Carbon and Ford have expanded their collaboration with a focus on end-use parts.
The automotive company has been working with additive manufacturing since 1988 and was first introduced to Carbon in 2014. In 2015, Ford was announced among Carbon’s early adopters. The relationship has continued, with 3D printers from Carbon among the 90 machines Ford has installed globally — with at least two of these among the 23 at the recently established Advanced Manufacturing Center in Michigan. Today at the Additive Manufacturing for Automotive Workshop at the 2019 North American International Auto Show (NAIAS) in Detroit, the partners announced their collaboration has gone deeper.
At the NAIAS, Ford highlighted what the announcement calls “the first digitally manufactured polymer parts in production for Ford Motor Company.” Among these were two 3D printed brake parts for the Ford Mustang GT500 that were alluded to in last month’s announcement of the Advanced Manufacturing Center, with the electric parking brake brackets shown off at the event. These are joined by end-use parts for other Ford vehicles, including HVAC lever arm service parts for the Focus and auxiliary plugs for the F-150 Raptor.
“We are thrilled to be collaborating with Ford Motor Company and are excited about the many opportunities to leverage the power of digital manufacturing to deliver durable, end-use parts with similar – or better – properties as injection molded parts. The automotive industry shows significant promise for using digital fabrication at scale, and our work with Ford is a perfect example of the kind of innovation you can achieve when you design on the means of production,” said Carbon Co-Founder and CEO Dr. Joseph DeSimone.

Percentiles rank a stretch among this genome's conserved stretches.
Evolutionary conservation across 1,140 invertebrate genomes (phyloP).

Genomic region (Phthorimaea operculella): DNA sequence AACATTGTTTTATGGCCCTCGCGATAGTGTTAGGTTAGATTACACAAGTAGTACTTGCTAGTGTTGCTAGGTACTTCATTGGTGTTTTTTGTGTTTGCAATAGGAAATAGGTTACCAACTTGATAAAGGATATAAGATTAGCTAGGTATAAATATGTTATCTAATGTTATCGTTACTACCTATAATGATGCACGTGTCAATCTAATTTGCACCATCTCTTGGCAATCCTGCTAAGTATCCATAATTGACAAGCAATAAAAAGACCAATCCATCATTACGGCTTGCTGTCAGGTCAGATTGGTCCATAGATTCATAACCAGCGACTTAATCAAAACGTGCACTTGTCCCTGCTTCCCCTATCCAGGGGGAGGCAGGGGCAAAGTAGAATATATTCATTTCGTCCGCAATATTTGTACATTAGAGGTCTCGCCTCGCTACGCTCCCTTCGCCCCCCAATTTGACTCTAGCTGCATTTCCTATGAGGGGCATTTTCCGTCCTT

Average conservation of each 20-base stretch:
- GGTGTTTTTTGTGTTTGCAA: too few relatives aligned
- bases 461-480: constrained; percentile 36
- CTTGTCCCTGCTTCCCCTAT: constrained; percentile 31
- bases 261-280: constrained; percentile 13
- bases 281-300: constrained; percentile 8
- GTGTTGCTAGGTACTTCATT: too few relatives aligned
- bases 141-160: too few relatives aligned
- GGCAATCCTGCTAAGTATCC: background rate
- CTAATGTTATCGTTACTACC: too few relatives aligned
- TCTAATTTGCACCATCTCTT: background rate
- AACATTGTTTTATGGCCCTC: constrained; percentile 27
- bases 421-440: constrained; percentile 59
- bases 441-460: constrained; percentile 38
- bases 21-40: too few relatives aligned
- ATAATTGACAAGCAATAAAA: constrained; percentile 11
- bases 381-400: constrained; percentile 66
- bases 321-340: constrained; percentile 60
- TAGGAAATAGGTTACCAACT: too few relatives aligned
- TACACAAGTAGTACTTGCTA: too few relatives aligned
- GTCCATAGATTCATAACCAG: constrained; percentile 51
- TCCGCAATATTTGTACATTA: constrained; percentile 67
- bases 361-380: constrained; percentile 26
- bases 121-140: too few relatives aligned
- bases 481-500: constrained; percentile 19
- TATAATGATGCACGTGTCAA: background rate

The production parts are created with Carbon’s Digital Light Synthesis (DLS) technology and EPX 82 material. The epoxy material has proven durable for the real-world conditions automotive parts endure. Weathering, UV and heat exposure, resistance to fluids and chemicals, and more specific requirements such as flammability (ISO 3795) and fogging (SAEJ1756) were all explored, with the parts withstanding all and passing the requisite performance standards.
The production parts shouldn’t be a surprise, as the automotive industry continues to turn to 3D printing for end-use components. For Ford, it’s also no surprise that these were made with Carbon. In mid-2015, Ellen Lee, team leader in additive manufacturing research at Ford, noted that they were “thrilled” about the results they were seeing with Carbon’s tech.
“The parts we’ve tested are strong in all directions, just like injection molded parts,” she said at the time. “That’s the target we’ve been chasing after for decades.”
Over the last several years, Carbon has been upping its focus on materials development and the move “beyond 3D printing to full-scale digital manufacturing.” Work with highly visible partners toward usable products has shown the team’s dedication to production. This has also been visible through big moves like significant price reductions — which, pleasantly for today’s announcement with Ford, includes EPX 82.
Charles Goulding and Preeti Sulibhavi consider how two prominent automotive firms, Ferrari and Ford, are using 3D printing.